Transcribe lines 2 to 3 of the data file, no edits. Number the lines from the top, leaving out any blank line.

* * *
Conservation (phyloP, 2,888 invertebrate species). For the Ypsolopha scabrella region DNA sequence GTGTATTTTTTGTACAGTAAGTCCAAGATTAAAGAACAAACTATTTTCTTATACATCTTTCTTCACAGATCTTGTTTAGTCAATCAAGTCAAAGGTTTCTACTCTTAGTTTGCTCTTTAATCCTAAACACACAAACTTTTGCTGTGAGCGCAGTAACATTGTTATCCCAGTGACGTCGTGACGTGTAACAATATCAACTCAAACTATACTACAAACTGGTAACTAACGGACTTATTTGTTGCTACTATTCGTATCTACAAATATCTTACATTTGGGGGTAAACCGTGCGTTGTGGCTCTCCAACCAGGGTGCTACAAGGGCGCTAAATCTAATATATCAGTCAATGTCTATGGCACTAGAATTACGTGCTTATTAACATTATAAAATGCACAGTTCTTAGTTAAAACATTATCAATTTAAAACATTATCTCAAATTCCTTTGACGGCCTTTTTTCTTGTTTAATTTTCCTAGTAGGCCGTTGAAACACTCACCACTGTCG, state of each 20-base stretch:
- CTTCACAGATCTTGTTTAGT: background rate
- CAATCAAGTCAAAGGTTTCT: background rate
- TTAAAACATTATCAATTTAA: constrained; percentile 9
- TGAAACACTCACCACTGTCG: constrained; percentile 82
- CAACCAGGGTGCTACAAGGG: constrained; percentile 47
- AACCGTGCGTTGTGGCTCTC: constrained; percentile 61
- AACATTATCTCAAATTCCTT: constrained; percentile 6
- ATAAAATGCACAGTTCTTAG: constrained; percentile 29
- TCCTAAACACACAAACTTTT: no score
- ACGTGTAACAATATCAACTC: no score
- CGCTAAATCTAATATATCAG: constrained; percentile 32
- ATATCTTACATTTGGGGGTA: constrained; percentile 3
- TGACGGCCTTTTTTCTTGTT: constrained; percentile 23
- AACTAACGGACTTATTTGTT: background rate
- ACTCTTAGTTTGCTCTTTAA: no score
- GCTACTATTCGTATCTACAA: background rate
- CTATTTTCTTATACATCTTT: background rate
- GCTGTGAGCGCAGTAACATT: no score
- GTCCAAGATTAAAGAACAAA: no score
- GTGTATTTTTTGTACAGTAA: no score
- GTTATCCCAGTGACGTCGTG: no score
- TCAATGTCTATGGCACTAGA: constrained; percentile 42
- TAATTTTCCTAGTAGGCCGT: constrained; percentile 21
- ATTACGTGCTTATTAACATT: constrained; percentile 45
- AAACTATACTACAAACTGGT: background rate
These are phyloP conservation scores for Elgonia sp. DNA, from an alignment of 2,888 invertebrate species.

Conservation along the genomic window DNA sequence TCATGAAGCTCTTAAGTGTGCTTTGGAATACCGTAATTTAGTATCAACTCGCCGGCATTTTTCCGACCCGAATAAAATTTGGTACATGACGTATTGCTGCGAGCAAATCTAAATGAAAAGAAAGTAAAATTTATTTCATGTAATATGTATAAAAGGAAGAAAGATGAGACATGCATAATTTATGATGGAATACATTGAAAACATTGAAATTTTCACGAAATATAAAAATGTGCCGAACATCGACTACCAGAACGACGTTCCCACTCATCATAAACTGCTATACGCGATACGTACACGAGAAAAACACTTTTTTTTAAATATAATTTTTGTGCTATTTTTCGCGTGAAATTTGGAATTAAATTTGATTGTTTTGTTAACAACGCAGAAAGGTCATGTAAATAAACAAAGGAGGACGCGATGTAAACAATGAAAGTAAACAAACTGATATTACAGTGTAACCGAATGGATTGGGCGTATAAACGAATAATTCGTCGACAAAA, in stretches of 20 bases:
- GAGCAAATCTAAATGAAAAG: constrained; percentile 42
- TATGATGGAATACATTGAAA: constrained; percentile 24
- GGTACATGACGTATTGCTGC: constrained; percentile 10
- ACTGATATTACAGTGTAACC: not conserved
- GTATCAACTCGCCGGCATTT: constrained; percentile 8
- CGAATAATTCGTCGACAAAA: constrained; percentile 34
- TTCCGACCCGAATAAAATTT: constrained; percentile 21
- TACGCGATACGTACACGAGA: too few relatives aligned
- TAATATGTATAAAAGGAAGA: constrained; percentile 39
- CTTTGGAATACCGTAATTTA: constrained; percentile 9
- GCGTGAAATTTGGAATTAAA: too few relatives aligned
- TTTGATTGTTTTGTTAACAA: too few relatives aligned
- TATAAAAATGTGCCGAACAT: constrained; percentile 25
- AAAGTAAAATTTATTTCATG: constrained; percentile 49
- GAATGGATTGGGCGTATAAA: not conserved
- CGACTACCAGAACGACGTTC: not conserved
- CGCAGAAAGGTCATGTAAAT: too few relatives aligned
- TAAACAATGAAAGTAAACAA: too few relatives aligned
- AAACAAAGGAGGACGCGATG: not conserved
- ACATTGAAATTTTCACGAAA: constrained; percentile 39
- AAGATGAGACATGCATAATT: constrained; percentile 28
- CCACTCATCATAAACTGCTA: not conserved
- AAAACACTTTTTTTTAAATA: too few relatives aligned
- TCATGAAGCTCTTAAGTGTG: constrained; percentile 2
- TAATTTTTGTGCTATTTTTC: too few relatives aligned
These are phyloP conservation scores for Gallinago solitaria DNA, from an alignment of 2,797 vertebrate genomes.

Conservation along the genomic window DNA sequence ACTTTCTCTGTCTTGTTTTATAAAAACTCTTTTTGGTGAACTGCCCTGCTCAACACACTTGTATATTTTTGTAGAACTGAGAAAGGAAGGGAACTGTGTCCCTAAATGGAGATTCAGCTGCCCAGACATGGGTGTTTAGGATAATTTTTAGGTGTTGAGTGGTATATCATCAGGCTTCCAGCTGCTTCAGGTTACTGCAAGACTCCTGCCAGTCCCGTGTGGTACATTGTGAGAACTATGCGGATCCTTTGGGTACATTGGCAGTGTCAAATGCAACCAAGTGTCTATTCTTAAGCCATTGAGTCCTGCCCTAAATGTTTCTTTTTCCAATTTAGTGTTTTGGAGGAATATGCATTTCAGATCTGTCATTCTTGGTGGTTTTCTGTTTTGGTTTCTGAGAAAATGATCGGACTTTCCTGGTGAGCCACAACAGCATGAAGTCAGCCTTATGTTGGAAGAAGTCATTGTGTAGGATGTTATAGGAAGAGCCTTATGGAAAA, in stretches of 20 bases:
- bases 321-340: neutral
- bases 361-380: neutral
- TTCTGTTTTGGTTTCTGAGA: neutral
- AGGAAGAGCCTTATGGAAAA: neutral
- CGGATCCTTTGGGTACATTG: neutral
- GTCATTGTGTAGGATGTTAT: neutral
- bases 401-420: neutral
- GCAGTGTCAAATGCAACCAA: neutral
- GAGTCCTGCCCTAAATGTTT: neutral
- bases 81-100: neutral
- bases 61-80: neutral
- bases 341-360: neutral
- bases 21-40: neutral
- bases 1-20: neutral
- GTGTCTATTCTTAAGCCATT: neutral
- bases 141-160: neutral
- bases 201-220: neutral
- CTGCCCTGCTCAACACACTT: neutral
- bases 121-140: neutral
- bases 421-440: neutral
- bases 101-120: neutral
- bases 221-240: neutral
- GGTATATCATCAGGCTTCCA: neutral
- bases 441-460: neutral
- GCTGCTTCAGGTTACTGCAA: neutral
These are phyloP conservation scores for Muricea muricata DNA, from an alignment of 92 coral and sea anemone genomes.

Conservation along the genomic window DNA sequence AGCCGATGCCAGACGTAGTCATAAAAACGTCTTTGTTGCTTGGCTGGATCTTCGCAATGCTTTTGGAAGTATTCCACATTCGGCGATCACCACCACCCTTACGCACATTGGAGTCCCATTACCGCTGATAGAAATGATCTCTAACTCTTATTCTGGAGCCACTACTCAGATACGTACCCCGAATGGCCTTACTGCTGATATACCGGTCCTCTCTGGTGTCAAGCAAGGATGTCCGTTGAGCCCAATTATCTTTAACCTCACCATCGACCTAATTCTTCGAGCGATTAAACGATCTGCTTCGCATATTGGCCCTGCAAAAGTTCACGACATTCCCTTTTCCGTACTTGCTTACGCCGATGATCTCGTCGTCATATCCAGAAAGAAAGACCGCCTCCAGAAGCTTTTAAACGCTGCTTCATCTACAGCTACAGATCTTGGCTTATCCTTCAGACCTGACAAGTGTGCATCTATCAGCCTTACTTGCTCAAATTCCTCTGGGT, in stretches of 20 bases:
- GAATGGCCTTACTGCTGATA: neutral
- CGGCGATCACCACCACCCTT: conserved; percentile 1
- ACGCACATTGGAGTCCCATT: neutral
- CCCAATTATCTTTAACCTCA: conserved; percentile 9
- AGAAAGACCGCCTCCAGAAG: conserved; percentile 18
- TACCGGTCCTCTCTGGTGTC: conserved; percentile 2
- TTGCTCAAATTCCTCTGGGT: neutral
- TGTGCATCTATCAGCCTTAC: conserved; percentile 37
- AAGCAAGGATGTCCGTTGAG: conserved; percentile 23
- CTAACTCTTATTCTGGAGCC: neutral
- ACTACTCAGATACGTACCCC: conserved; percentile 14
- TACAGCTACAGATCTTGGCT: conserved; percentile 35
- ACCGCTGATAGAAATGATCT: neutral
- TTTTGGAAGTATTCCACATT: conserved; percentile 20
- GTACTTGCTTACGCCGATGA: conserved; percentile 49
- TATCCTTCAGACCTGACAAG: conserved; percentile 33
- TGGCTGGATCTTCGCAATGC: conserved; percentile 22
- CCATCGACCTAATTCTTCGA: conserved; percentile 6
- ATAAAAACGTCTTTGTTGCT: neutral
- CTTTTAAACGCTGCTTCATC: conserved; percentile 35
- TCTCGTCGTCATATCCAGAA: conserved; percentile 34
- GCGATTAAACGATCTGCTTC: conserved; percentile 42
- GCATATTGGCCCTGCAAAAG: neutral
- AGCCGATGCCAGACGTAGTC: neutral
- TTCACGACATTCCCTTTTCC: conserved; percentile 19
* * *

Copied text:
- CTTCACAGATCTTGTTTAGT: background rate
- CAATCAAGTCAAAGGTTTCT: background rate